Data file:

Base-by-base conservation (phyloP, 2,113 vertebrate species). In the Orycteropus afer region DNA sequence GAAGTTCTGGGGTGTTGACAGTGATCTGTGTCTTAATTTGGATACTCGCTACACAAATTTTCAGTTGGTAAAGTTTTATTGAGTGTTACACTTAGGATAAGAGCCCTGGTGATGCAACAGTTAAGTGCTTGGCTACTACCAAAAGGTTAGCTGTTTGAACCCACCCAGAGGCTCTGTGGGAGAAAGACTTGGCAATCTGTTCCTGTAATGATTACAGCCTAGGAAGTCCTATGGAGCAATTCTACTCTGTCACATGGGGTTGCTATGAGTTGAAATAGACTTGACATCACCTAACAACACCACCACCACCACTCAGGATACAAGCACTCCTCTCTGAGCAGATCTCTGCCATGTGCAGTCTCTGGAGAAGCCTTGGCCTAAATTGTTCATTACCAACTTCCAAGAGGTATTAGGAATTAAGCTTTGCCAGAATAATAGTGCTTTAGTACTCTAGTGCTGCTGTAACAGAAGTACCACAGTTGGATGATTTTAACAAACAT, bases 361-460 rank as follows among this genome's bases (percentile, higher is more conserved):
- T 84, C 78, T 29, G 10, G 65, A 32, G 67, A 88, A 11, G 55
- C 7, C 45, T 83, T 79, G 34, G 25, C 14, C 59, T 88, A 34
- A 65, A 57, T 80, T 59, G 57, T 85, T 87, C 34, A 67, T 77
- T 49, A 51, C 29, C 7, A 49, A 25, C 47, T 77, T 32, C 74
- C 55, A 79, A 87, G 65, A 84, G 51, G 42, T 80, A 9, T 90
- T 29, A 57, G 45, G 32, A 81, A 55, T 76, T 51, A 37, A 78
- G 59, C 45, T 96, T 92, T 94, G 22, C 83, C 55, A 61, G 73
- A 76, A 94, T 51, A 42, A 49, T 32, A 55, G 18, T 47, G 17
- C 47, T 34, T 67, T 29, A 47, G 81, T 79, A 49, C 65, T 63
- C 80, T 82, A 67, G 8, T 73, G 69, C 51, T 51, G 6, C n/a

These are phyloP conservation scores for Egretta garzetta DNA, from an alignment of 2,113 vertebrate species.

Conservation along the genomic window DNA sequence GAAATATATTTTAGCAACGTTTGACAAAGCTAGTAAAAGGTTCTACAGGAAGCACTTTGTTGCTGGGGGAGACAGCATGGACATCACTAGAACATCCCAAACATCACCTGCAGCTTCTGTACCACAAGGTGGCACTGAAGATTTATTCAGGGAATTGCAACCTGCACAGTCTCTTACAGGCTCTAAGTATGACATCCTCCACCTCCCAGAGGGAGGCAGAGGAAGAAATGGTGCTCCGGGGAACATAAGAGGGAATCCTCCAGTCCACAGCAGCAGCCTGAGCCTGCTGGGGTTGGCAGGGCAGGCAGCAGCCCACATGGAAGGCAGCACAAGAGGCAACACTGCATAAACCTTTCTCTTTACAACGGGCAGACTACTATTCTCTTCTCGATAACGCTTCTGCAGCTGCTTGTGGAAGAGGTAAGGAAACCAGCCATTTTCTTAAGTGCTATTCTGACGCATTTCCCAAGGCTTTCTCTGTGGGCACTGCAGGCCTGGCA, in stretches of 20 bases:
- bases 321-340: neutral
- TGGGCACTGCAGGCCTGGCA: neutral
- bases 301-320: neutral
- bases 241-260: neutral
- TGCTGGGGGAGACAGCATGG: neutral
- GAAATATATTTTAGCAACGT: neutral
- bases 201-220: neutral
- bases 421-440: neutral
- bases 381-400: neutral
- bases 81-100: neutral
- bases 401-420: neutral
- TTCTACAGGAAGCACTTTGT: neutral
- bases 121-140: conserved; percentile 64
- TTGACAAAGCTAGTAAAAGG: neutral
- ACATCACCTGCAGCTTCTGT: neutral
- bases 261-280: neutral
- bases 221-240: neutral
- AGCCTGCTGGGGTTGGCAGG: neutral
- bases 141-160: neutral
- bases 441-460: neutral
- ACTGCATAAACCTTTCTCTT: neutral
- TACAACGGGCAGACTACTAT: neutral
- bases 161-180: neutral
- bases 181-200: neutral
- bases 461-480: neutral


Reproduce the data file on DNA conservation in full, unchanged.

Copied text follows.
Base-by-base conservation (phyloP, 2,113 vertebrate species). In the Orycteropus afer region DNA sequence GAAGTTCTGGGGTGTTGACAGTGATCTGTGTCTTAATTTGGATACTCGCTACACAAATTTTCAGTTGGTAAAGTTTTATTGAGTGTTACACTTAGGATAAGAGCCCTGGTGATGCAACAGTTAAGTGCTTGGCTACTACCAAAAGGTTAGCTGTTTGAACCCACCCAGAGGCTCTGTGGGAGAAAGACTTGGCAATCTGTTCCTGTAATGATTACAGCCTAGGAAGTCCTATGGAGCAATTCTACTCTGTCACATGGGGTTGCTATGAGTTGAAATAGACTTGACATCACCTAACAACACCACCACCACCACTCAGGATACAAGCACTCCTCTCTGAGCAGATCTCTGCCATGTGCAGTCTCTGGAGAAGCCTTGGCCTAAATTGTTCATTACCAACTTCCAAGAGGTATTAGGAATTAAGCTTTGCCAGAATAATAGTGCTTTAGTACTCTAGTGCTGCTGTAACAGAAGTACCACAGTTGGATGATTTTAACAAACAT, bases 361-460 rank as follows among this genome's bases (percentile, higher is more conserved):
- T 84, C 78, T 29, G 10, G 65, A 32, G 67, A 88, A 11, G 55
- C 7, C 45, T 83, T 79, G 34, G 25, C 14, C 59, T 88, A 34
- A 65, A 57, T 80, T 59, G 57, T 85, T 87, C 34, A 67, T 77
- T 49, A 51, C 29, C 7, A 49, A 25, C 47, T 77, T 32, C 74
- C 55, A 79, A 87, G 65, A 84, G 51, G 42, T 80, A 9, T 90
- T 29, A 57, G 45, G 32, A 81, A 55, T 76, T 51, A 37, A 78
- G 59, C 45, T 96, T 92, T 94, G 22, C 83, C 55, A 61, G 73
- A 76, A 94, T 51, A 42, A 49, T 32, A 55, G 18, T 47, G 17
- C 47, T 34, T 67, T 29, A 47, G 81, T 79, A 49, C 65, T 63
- C 80, T 82, A 67, G 8, T 73, G 69, C 51, T 51, G 6, C n/a

These are phyloP conservation scores for Egretta garzetta DNA, from an alignment of 2,113 vertebrate species.

Conservation along the genomic window DNA sequence GAAATATATTTTAGCAACGTTTGACAAAGCTAGTAAAAGGTTCTACAGGAAGCACTTTGTTGCTGGGGGAGACAGCATGGACATCACTAGAACATCCCAAACATCACCTGCAGCTTCTGTACCACAAGGTGGCACTGAAGATTTATTCAGGGAATTGCAACCTGCACAGTCTCTTACAGGCTCTAAGTATGACATCCTCCACCTCCCAGAGGGAGGCAGAGGAAGAAATGGTGCTCCGGGGAACATAAGAGGGAATCCTCCAGTCCACAGCAGCAGCCTGAGCCTGCTGGGGTTGGCAGGGCAGGCAGCAGCCCACATGGAAGGCAGCACAAGAGGCAACACTGCATAAACCTTTCTCTTTACAACGGGCAGACTACTATTCTCTTCTCGATAACGCTTCTGCAGCTGCTTGTGGAAGAGGTAAGGAAACCAGCCATTTTCTTAAGTGCTATTCTGACGCATTTCCCAAGGCTTTCTCTGTGGGCACTGCAGGCCTGGCA, in stretches of 20 bases:
- bases 321-340: neutral
- TGGGCACTGCAGGCCTGGCA: neutral
- bases 301-320: neutral
- bases 241-260: neutral
- TGCTGGGGGAGACAGCATGG: neutral
- GAAATATATTTTAGCAACGT: neutral
- bases 201-220: neutral
- bases 421-440: neutral
- bases 381-400: neutral
- bases 81-100: neutral
- bases 401-420: neutral
- TTCTACAGGAAGCACTTTGT: neutral
- bases 121-140: conserved; percentile 64
- TTGACAAAGCTAGTAAAAGG: neutral
- ACATCACCTGCAGCTTCTGT: neutral
- bases 261-280: neutral
- bases 221-240: neutral
- AGCCTGCTGGGGTTGGCAGG: neutral
- bases 141-160: neutral
- bases 441-460: neutral
- ACTGCATAAACCTTTCTCTT: neutral
- TACAACGGGCAGACTACTAT: neutral
- bases 161-180: neutral
- bases 181-200: neutral
- bases 461-480: neutral